Forbes & Sierra Mutual Funds CIO on the Implications of Recent U.S. Bond Rating Downgrade

U.S. Loses Second Triple-A Bond Rating But Retains Its 'License To Be Irresponsible'

Treasury-bond yields were stable on Wednesday but edged up on Thursday, with the 10-year benchmark rising to 4.19% from 4.05% before the downgrade. Long-term U.S. yields are almost a percentage point below those of instruments with maturities of one year or less -- the so-called inverted yield curve -- a possible sign of an impending recession but certainly not an indicator of bond-market panic.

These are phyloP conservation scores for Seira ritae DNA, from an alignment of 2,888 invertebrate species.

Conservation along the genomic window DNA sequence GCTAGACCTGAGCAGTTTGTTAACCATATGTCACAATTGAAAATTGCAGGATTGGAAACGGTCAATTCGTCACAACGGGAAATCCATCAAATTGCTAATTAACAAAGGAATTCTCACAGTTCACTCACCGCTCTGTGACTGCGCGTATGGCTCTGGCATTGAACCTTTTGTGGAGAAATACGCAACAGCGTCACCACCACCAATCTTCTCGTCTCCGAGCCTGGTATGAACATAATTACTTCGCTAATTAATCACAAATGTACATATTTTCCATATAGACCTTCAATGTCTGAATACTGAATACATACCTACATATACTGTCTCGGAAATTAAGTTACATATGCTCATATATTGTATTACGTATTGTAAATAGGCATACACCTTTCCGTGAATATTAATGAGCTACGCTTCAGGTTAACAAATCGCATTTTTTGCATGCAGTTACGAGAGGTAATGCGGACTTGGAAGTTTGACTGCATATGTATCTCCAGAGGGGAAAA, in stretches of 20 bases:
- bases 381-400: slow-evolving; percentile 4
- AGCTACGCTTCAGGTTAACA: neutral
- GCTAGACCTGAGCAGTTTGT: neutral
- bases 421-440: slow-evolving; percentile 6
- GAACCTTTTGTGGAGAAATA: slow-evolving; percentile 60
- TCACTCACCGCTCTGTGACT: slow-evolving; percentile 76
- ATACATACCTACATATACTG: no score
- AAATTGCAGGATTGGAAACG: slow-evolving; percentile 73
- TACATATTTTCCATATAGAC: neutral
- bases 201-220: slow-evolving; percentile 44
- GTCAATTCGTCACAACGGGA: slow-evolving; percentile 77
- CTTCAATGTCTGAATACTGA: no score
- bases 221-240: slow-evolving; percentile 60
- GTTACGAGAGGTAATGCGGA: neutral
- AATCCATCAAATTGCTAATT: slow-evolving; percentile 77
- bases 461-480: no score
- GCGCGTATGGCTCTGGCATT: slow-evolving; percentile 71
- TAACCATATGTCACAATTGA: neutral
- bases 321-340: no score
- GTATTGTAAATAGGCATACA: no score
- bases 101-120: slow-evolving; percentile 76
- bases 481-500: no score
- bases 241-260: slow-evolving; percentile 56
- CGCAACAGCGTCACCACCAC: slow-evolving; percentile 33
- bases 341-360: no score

"When you're talking about the difference between triple-A and double-A, they're basically the same thing," says James St. Aubin, chief investment officer of $5.6 billion Sierra Mutual Funds. Fixed-income professionals feel they do a better job of predicting default risk by determining market interest rates than companies like Fitch can achieve with credit ratings.


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